Whistleblower Protections Extend to Additional Reporters

Many people have availed themselves of whistleblower protections in reporting abuses or illegal behaviors in order to avoid retaliatory behavior that makes their job difficult or causes them to lose the position entirely. A recent ruling in California has confirmed that those protections extend to those who report the serious misconduct after another individual already has stepped forward with information or allegations. Earlier court rulings had not discussed whether the protections extended when other employees already had reported the alleged violations of laws, so the report was not novel or unknown information.

Underlying Facts of the Case

The case of Hager v. County of Los Angeles, No. B238277 (Cal. Ct. App. Aug. 19, 2014) arose out of the termination of a deputy sheriff, Darren Hager, who alleged that he lost his job after informing the assistant sheriff that another deputy sheriff, Richard Engels, might have been involved in the illegal narcotics business in the area, as well as the disappearance of another deputy sheriff who went out for a run and never returned. Hager did not come into his suspicions on his own, but rather was informed about the possible wrongdoing of Engels. Hager was asked to investigate the potential wrongful acts of law enforcement officers, which he did. He informed his supervisors about his belief that Engels was involved in the narcotics operation, as well as the disappearance of the other deputy. After an investigation into the allegations, the sheriff’s department determined that Engels was not involved in any wrongdoing and terminated Hager for making false statements to his supervisors. One of the important issues in this case involved the fact that Hager was asked to investigate the potential involvement of Engels and other “dirty” deputies, so he was not the person initiating the report.

The Legal Action

Hager brought suit against the department based on California Labor Code for wrongful termination in retaliation for the allegations that Hager made about Engels. Section 1102.5(b) of the California Labor Code protects an employee from being terminated or otherwise retaliated against after reporting specific types of information to a law enforcement or government agency. In order to avail himself of the protections under this whistleblower provision, Hager had to demonstrate that he reported the information in accordance with the protections of the law and suffered from adverse actions relating to his employment as a direct result of his reporting. In order to overcome the case established by Hager, the department had to show that the termination of Hager’s employment was not related to the reporting of the information about Engels. Hager had the opportunity to rebut the department’s assertion by showing that the explanation did not accurately reflect the situation.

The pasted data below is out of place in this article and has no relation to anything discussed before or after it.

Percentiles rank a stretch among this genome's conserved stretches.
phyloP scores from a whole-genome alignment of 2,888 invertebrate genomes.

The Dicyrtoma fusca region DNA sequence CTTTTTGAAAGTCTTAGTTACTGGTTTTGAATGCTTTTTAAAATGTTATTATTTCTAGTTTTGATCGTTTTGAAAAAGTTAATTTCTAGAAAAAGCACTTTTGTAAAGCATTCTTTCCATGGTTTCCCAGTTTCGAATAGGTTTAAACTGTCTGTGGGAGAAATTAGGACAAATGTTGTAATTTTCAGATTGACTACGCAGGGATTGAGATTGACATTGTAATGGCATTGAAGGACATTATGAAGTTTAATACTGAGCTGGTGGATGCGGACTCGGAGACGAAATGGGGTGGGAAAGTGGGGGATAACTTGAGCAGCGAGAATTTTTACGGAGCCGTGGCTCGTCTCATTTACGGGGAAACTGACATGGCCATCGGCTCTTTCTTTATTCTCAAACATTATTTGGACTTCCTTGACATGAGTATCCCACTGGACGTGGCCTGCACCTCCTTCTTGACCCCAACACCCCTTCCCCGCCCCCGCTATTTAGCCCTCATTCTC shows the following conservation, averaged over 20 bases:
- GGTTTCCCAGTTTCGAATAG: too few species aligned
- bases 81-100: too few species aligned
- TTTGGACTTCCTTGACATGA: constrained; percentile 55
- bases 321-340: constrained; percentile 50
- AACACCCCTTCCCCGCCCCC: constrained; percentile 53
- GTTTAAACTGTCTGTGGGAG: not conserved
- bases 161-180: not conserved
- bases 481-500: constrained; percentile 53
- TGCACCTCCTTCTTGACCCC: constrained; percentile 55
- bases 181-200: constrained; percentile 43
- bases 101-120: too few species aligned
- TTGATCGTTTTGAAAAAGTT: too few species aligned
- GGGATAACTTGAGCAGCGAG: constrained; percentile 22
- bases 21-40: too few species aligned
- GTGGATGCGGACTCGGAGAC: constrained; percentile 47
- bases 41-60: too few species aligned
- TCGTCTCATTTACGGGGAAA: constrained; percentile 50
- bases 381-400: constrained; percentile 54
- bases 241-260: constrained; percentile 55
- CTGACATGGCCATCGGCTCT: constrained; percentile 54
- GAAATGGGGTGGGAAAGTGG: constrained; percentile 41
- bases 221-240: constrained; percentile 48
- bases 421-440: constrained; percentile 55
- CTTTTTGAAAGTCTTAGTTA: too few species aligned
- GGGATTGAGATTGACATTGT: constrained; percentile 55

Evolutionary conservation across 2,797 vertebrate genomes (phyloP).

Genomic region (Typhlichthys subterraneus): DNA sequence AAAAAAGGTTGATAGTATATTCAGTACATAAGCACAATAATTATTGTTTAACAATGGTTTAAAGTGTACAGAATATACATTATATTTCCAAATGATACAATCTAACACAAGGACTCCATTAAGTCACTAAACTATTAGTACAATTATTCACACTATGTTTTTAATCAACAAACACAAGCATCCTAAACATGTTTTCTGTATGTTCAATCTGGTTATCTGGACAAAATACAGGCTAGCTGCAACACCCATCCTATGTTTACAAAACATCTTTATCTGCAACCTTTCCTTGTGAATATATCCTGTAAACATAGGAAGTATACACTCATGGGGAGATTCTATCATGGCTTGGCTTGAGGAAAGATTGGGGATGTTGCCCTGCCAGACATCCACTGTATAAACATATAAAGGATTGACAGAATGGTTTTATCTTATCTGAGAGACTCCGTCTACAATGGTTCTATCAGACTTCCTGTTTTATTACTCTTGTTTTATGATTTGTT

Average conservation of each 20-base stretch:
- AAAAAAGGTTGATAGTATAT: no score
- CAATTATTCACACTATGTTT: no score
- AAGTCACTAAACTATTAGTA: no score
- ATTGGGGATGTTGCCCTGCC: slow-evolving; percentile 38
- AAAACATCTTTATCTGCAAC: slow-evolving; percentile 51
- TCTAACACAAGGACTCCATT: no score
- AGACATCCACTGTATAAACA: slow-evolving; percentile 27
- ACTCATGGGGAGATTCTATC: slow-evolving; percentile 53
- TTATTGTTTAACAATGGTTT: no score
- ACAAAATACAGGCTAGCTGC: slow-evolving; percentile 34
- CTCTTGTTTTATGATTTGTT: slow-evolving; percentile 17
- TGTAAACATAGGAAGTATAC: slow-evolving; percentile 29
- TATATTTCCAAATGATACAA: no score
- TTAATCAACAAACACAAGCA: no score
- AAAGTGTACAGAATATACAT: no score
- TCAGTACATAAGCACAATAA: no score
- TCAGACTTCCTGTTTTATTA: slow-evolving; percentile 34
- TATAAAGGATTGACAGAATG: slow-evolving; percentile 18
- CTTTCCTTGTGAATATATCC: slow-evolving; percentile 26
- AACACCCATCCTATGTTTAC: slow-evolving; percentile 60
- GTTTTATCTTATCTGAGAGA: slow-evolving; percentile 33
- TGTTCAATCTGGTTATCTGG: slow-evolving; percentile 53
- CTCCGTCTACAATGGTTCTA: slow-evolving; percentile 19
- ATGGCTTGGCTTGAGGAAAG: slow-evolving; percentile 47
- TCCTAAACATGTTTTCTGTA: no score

In order to be protected by the whistleblower law, the employee must demonstrate that he or she reported a potential violation of a law, and that this violation was hidden or not known at the time of the report, according to interpretations of earlier court rulings. In challenging the ruling of the lower court, attorneys for the sheriff’s department argued that the retaliatory protections of the whistleblower law did not apply to Hager because the sheriff’s department already were aware of the allegations about Engels. The Hager court analyzed whether the report actually had to be a first report in order to fall within the protections of section 1102.5 of the California Labor Code. In reaching its decision, the court determined that ruling that the report has to reveal hidden information defeats the intention behind whistleblower laws. Employees would be afraid to report something for fear that they were not the first to have disclosed the information, thereby risking the potential for retaliatory behavior without adequate protections.

Another argument raised by the sheriff’s department in the appeal was the fact that the whistleblower laws were intended to apply to wrongful corporate acts, rather than the actions of fellow employees that might violate applicable laws. The Hager court determined that this legal argument was in contravention to the language of the statute.

Based on its analysis, the court in Hager v. County of Los Angeles affirmed the lower court’s holding in favor of Hager, but did reduce the amount of damages that were awarded, holding that the calculation of the lost pay was too speculative. This ruling is important to ensuring that employees feel secure in reporting violations of the law to their employers.

If you have been subjected to retaliatory behavior after reporting corporate or employee wrongdoing, contact the employment attorneys at Nassiri Law Group, practicing in Orange County, Riverside, and Los Angeles. Call 714-937-2020.